Paroxysmal nocturnal haemoglobinuria (PNH) is a rare bone marrow disorder in which abnormal blood cells are produced that are susceptible to attack by complement.
Complement has a role in clearing pathogens from the body, but it does not normally attack the body's own cells due to complement regulatory proteins on cell surfaces and in the circulation.
Patients with PNH lack specific complement regulatory proteins (CD55 and CD59) on their cell surface. Lack of these specific proteins on red blood cells makes them prone to destruction in the circulation (intravascular haemolysis).
This haemolysis results in release of free haemoglobin into the bloodstream causing many of the symptoms and complications of the disease.
In view of the rarity of PNH, the disease incidence is not well defined. The most reliable data come from work undertaken in Yorkshire,1 which shows the prevalence of patients with PNH blood cells is 15.9 per million and the incidence is 1.3 per million of the total population.
PNH can develop at any age but most patients are diagnosed in their thirties. It is an acquired disorder rather than an inherited one, and can present de novo or in patients with a history of aplastic anaemia.
Patients with PNH are commonly either misdiagnosed or undiagnosed for long periods because presenting symptoms can be non-specific in nature.
The classic symptom seen in PNH is haemoglobinuria (black urine) due to the presence of free haemoglobin. However, it is not present in all patients with PNH and may be confused with haematuria. Other commonly observed symptoms include dysphagia, abdominal pain, severe lethargy, reduced quality of life, erectile dysfunction and, in the long term, the development of pulmonary hypertension, renal impairment and an increased tendency to develop thrombosis.
The most common cause of death in PNH is thrombosis, occurring in approximately 40% of patients. These thromboses predominantly occur in the venous system in typical sites, such as deep limb veins, with consequent pulmonary emboli, but characteristically also at atypical sites, such as the hepatic, mesenteric and cerebral veins.
The risk of arterial thrombosis is also elevated, with increased occurrences of MI and stroke.
Patients with the following should be referred to a haematologist for further evaluation including testing for PNH (which is done by flow cytometry):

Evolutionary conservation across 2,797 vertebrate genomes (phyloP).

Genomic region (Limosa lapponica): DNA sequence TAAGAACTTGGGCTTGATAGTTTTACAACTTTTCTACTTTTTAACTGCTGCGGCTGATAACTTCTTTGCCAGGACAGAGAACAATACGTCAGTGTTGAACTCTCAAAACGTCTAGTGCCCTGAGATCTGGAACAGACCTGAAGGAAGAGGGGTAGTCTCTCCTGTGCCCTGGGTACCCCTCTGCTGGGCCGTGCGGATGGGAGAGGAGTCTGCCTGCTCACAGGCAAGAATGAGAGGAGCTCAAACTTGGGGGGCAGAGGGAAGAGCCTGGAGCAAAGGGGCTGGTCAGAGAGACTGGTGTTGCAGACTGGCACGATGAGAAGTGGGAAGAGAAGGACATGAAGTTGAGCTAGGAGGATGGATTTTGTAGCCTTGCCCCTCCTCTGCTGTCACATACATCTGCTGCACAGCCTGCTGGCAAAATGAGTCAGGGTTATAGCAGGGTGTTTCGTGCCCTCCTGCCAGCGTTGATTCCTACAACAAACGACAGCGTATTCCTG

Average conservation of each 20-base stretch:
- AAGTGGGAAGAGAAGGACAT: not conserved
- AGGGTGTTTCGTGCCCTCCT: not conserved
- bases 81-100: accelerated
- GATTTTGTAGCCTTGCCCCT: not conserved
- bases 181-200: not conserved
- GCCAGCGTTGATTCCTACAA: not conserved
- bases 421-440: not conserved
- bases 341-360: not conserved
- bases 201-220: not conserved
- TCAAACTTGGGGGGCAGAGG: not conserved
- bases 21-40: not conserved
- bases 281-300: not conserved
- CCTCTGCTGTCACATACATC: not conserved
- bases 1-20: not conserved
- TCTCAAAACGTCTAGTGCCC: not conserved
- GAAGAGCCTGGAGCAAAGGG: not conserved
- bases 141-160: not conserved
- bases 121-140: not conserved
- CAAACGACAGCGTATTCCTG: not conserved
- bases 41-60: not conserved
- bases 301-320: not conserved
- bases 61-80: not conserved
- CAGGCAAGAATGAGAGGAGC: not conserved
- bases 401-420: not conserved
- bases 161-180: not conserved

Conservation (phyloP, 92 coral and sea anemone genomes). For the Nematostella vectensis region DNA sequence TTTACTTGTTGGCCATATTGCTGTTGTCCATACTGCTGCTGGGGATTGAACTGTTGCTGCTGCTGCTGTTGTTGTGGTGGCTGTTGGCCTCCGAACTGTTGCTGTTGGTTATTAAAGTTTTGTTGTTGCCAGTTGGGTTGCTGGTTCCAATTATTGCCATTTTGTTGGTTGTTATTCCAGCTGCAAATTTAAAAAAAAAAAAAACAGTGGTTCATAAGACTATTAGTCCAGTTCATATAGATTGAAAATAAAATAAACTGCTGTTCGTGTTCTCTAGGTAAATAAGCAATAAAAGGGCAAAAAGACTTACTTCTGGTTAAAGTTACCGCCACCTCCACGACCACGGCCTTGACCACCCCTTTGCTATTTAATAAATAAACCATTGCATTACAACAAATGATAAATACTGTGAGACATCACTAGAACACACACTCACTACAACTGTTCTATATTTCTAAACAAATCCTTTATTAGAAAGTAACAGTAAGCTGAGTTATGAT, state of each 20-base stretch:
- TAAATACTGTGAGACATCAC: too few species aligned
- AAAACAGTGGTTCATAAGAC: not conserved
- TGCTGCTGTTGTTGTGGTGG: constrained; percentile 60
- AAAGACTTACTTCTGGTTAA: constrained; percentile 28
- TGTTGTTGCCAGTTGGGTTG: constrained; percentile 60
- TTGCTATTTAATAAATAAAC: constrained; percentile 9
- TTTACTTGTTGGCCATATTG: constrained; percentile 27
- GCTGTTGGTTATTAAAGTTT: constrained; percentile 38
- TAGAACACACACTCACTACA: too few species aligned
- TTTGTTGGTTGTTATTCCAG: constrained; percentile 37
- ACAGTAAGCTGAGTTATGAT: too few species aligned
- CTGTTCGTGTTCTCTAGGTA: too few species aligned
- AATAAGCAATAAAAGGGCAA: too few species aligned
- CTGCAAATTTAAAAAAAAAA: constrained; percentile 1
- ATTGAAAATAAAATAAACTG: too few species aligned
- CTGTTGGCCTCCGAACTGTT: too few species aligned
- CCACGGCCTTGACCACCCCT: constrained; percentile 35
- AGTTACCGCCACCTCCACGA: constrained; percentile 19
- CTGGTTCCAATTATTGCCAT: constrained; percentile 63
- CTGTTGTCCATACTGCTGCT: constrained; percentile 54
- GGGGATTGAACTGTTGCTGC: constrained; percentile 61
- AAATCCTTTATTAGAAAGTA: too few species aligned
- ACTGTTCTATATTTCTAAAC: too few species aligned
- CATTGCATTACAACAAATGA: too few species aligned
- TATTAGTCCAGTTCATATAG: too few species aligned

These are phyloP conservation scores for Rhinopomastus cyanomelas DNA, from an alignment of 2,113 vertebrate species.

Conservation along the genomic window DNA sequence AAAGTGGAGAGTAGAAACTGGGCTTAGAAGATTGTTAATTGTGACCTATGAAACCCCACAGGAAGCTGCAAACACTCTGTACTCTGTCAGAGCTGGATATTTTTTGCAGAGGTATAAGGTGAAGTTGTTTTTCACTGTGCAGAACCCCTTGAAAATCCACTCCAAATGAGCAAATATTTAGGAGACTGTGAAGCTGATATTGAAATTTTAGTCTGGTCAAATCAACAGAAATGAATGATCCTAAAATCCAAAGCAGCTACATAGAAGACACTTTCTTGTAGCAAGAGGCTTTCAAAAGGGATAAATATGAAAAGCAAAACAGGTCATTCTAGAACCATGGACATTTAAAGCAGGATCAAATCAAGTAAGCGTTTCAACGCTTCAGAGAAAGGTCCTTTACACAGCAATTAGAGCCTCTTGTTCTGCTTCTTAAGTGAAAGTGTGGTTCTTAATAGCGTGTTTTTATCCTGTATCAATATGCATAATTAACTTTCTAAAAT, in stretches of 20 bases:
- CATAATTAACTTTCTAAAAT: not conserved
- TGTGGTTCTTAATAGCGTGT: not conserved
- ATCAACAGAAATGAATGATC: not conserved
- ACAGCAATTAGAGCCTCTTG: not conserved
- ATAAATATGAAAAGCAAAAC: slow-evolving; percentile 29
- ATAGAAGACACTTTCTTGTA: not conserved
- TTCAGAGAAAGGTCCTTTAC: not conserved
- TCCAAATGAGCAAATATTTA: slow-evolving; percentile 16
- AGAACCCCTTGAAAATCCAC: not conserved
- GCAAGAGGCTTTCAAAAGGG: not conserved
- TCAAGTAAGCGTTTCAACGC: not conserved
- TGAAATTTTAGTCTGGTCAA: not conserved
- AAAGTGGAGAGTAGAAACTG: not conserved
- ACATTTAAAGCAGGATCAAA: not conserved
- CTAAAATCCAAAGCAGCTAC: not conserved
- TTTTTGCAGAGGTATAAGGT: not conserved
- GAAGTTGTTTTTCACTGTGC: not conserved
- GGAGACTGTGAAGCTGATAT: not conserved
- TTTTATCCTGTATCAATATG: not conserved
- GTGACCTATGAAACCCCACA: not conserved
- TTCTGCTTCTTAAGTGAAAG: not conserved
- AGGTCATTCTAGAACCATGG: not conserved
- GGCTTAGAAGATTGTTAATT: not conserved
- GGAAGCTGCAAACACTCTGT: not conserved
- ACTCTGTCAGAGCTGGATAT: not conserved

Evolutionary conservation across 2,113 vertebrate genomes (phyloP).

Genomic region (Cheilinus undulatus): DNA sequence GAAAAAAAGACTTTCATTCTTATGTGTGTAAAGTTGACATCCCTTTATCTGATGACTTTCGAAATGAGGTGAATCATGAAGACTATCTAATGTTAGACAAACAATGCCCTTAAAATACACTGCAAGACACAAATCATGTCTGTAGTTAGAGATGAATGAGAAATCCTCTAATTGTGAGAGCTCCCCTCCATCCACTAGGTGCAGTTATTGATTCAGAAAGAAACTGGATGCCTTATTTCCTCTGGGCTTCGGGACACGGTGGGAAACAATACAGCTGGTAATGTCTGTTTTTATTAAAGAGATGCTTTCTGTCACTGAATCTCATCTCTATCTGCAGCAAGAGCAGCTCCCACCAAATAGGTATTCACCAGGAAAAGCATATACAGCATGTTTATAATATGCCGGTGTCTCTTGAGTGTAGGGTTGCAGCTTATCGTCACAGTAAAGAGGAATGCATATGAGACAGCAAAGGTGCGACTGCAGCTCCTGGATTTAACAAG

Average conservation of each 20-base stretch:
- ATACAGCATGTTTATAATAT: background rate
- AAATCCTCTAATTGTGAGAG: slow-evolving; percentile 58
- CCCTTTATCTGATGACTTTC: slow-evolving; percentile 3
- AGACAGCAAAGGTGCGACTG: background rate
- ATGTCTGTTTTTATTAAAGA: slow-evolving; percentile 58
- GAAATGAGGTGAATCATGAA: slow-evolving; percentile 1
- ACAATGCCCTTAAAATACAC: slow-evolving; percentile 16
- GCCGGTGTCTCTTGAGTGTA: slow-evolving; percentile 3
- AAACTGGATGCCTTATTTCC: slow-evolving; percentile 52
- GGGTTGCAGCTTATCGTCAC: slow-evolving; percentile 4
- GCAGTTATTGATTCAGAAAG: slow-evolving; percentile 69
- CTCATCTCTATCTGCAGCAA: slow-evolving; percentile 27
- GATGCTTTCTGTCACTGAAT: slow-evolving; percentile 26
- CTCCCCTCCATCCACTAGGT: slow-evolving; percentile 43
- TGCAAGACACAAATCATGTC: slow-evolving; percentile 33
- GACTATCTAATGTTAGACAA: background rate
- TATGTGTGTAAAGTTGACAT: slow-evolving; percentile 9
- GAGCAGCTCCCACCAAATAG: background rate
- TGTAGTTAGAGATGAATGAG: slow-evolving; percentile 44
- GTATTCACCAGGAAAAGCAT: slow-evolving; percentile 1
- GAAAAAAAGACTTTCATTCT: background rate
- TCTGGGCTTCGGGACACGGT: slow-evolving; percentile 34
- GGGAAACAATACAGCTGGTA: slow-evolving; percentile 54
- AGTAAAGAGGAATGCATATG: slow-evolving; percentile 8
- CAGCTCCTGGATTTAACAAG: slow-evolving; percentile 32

1. Haemoglobinuria or evidence of intravascular haemolysis with raised serum LDH levels and reduced serum haptoglobin levels.
2. A thrombosis in an unusual site, such as the liver, mesenteric or cerebral veins.
3. Aplastic anaemia or unexplained cytopenias.
Until recently, management of PNH patients was mainly supportive in nature with blood transfusions and anticoagulation in selected patients. Some patients are iron deficient due to persistent loss of red blood cells from haemoglobinuria and require oral iron supplements. Untreated, the median survival is approximately 10 to 22 years.
Allogeneic bone marrow transplantation is the only curative option but this carries a substantial risk of death and of long-term complications.
Eculizumab is a new therapy which was licensed by the European Medicines Agency in June 2007 for the treatment of PNH. It is a monoclonal antibody that prevents the formation of the terminal components of complement and it thereby prevents the destruction of PNH red blood cells.
There have been three clinical trials in the use of eculizumab in PNH with remarkable results. Most patients treated either no longer require blood transfusions or have a significant reduction in the number of transfusions. Eculizumab also protects against thrombosis and renal impairment and patients report dramatic improvements in their quality of life.
Eculizumab may be given as an IV infusion every two weeks. This provides flexibility to patients, impacts less on their daily lives and may allow a return to full-time employment. Infusion related reactions are rare but transient headaches may occur with the first two to three infusions.
There is an increased risk of infection with Neisseria meningitidis in patients on eculizumab, because this bacterium requires terminal complement for clearance. Patients are given prophylactic penicillin V (500mg twice daily), carry an alert card and are also vaccinated against meningococcal disease.
Patients who become unwell and have a raised temperature are advised to seek urgent medical advice to rule out N meningitidis septicaemia.
Patients often do not present with the typical meningitis features and therefore it is important to keep this diagnosis in mind.
The patients have contact numbers for direct access to the PNH service, including 24-hour specialist medical cover.
NHS specialised services oversee equality of access to highly specialised services in England. In April 2009, a new national service for PNH was set up to provide expertise in the management of this disease via two specialist centres, St James's Hospital in Leeds and King's College Hospital in London.
Patients with a diagnosis of PNH from across the UK are seen either at these centres or at outreach clinics in different regions of the country. Patients are referred through their local haematologist and the PNH service works with the local centre to provide patients with the understanding, treatment and support that is needed in this rare debilitating condition.
- Dr Balasubramaniam is a specialist registrar and Dr Kelly, Dr Hill and Professor Hillmen are consultant haematologists, St James's University Hospital, Leeds
1. Hill A, Platts PJ, Smith A et al. The incidence and prevalence of paroxysmal nocturnal haemoglobinuria (PNH) and survival of patients in Yorkshire. (Abstract). Blood 2006; 108(11): 290 a. Abstract 985.